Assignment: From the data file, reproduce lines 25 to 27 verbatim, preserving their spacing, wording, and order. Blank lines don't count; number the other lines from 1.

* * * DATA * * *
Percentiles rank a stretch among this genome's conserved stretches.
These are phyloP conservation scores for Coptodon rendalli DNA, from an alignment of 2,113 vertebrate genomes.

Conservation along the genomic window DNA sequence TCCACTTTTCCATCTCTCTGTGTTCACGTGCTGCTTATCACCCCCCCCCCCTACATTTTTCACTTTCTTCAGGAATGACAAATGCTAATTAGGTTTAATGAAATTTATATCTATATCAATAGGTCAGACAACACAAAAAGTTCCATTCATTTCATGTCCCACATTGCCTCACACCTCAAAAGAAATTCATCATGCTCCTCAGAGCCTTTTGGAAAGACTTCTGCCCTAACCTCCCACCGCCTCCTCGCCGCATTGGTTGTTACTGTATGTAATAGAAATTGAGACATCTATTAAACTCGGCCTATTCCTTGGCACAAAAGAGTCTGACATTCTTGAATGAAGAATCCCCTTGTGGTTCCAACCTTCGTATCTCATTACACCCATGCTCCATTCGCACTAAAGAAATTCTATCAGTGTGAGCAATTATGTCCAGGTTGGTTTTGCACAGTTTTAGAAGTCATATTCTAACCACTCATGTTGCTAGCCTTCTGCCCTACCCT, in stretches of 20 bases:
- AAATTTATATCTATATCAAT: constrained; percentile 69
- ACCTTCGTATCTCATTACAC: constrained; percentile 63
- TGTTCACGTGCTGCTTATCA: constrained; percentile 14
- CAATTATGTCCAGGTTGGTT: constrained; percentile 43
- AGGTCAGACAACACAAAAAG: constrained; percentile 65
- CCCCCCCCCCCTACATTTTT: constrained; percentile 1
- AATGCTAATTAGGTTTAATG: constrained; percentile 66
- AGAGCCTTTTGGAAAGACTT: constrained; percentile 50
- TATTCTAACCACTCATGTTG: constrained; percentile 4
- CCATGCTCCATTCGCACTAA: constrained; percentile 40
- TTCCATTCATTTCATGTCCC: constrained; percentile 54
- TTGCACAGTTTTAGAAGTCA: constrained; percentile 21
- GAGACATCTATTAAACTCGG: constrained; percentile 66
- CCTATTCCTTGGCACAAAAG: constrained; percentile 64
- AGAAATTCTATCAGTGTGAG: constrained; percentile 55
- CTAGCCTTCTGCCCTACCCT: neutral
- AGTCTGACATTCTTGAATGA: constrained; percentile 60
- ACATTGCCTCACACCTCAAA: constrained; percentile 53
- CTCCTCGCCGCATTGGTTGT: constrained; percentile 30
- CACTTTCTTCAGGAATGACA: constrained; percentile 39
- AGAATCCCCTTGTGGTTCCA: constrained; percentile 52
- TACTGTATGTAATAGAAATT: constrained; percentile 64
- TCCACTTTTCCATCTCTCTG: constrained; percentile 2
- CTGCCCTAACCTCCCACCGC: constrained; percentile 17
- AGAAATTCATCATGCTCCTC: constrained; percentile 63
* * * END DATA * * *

- TACTGTATGTAATAGAAATT: constrained; percentile 64
- TCCACTTTTCCATCTCTCTG: constrained; percentile 2
- CTGCCCTAACCTCCCACCGC: constrained; percentile 17